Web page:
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by Nick Dinicola

4 Sep 2009

It seems that whenever the subjects of games and social values crossover, it’s always in a negative way. Earlier this year, Resident Evil 5 faced accusations of racism for its portrayal of African natives. There’s no doubt that the game did contain some loaded imagery, but the game itself didn’t have anything to say about racism. Just a couple weeks ago Shadow Complex was caught up in a controversy over its association with Orson Scott Card. Some gamers were reluctant to purchase the game, giving money to Card, an outspoken opponent of gay rights. Yet once again, the game itself didn’t have anything to say on the subject. But that’s not an argument in defense of these games, it’s more of a criticism of the industry. There seems to be a lack of social commentary in games.

This game wasn't supposed to be real and that was OK.

This game wasn’t supposed to be real and that was OK.

In fact, it seems that most games go out of their way to avoid it. As more effort and thought is put into video game narratives, there’s also more effort put into avoiding any social commentary. The games that do have something to say only tackle vague, general themes. Far Cry 2 explores man’s inhumanity to man. Shadow of the Colossus explores love and loneliness. Call of Duty 4: Modern Warfare is a powerful war story when certain aspects of its gameplay are taken into account, but it’s also set in a fictional Middle Eastern country. It may say something about war, but it doesn’t say anything about a war. It stays within the safe boundaries of ambiguity. What does it say about the industry when Resident Evil 5 is the closest any game has come to commenting on racism, or that, despite its title, no Call of Duty has actually explored a citizen’s duty to serve in war?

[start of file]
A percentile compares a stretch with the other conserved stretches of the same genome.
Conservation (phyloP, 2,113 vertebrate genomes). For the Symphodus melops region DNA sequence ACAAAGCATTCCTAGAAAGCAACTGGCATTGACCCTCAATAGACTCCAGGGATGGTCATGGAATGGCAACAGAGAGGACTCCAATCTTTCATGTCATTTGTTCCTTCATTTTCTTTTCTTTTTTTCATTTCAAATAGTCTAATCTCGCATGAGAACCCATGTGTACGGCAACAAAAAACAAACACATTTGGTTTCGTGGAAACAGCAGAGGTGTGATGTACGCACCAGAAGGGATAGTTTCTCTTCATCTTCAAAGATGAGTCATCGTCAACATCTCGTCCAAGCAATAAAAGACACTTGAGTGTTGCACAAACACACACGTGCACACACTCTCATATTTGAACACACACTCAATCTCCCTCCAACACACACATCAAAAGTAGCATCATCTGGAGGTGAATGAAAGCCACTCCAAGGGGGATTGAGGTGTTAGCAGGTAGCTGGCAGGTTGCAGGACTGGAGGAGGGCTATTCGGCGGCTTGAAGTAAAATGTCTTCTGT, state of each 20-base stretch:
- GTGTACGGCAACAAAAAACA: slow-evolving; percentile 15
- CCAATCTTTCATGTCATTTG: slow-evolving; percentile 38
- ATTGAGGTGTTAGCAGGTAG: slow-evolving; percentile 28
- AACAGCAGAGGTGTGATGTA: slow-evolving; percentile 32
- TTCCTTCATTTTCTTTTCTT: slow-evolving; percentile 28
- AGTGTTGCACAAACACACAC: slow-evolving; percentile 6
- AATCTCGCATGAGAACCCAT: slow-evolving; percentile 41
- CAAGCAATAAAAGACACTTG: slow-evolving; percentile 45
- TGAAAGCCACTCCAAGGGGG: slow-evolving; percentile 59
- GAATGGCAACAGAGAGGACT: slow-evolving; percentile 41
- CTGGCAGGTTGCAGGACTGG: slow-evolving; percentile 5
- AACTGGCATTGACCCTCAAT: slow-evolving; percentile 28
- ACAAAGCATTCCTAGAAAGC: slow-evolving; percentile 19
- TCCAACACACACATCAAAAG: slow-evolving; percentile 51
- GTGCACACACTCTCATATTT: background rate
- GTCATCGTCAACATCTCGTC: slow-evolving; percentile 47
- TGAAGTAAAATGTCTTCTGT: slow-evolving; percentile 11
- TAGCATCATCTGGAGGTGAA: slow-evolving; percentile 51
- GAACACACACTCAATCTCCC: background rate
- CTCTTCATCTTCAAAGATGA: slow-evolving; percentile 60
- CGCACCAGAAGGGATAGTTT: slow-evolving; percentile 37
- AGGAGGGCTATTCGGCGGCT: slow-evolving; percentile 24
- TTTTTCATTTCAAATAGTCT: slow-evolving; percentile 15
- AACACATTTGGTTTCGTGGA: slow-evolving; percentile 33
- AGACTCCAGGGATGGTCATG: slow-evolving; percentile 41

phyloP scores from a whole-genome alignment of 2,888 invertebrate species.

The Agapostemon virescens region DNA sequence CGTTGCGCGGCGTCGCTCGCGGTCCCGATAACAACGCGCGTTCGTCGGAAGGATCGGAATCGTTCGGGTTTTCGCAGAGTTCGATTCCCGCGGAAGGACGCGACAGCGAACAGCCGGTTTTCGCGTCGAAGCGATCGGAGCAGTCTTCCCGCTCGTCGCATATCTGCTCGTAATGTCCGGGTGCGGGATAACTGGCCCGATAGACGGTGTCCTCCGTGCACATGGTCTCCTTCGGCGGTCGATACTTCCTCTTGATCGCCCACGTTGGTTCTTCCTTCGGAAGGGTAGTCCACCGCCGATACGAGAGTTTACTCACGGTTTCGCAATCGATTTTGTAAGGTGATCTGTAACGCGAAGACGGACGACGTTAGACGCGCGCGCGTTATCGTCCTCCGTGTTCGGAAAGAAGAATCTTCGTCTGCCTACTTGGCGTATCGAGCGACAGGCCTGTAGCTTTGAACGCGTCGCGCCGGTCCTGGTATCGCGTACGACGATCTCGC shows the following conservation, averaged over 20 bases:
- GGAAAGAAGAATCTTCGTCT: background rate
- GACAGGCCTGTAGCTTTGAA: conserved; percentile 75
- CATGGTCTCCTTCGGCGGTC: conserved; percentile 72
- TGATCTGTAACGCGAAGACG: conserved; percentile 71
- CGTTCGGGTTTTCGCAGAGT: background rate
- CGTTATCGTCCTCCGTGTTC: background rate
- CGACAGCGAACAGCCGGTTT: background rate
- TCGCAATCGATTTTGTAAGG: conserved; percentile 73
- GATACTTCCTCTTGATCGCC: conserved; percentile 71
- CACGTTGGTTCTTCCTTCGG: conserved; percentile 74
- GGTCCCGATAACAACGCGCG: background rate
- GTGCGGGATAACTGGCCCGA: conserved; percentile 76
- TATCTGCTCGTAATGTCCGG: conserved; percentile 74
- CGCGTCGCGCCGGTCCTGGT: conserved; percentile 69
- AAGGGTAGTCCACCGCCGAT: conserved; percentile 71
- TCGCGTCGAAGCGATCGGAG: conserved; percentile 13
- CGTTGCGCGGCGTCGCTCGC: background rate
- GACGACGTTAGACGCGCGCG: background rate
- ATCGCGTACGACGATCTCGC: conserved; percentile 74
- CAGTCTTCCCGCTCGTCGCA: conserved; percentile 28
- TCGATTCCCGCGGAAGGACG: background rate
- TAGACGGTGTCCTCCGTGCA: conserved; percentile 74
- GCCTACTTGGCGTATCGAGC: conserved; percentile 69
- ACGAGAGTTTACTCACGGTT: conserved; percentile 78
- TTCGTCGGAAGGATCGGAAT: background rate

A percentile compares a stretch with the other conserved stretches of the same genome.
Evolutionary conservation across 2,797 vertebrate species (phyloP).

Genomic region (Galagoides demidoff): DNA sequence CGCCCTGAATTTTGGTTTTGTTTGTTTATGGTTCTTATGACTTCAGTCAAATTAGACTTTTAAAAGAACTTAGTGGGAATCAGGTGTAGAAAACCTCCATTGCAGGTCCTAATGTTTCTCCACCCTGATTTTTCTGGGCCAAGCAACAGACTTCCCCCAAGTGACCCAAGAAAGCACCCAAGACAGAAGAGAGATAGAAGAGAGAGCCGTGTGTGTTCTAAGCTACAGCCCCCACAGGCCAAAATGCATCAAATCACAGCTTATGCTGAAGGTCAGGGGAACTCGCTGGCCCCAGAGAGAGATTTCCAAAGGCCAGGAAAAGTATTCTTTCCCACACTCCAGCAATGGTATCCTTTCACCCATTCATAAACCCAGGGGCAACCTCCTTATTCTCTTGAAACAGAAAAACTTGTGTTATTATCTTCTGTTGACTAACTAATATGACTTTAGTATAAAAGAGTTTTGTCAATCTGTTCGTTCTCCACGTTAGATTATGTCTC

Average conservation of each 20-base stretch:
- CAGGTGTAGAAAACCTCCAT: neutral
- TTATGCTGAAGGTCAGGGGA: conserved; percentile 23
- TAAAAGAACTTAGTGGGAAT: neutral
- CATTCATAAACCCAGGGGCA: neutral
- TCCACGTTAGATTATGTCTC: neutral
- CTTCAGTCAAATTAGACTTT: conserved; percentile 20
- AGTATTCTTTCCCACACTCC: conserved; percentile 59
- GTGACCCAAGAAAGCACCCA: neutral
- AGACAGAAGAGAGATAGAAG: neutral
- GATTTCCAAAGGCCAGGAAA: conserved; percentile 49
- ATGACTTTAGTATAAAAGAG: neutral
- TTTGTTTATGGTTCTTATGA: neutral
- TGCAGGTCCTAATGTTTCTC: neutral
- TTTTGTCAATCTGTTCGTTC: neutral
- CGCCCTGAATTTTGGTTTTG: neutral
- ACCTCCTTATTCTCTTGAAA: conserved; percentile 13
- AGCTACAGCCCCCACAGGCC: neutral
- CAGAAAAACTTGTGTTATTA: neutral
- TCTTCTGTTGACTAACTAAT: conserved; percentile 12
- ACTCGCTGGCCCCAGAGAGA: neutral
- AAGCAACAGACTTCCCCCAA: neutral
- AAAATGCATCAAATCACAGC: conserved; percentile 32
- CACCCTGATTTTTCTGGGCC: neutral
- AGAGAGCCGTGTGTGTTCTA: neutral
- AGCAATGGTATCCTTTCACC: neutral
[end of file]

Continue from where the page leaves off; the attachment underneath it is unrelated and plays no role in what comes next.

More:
But there is social commentary in games, it’s just hidden in the fiction. Fallout 3 is filled with examples of this: the mission, Oasis, is all about euthanasia, but instead of killing a senior citizen, which would probably have generated controversy, we’re asked to kill a tree mutant. Tenpenny Tower is all about prejudice, but Fallout 3 makes mutant ghouls the discriminated minority instead of a specific race or gender. Then you have the Grand Theft Auto games that take on immigration, gang life, and the pursuit of the American Dream, but they are set in fictional cities. They may be imitations of real cities, but they are still fake. Nothing is really real.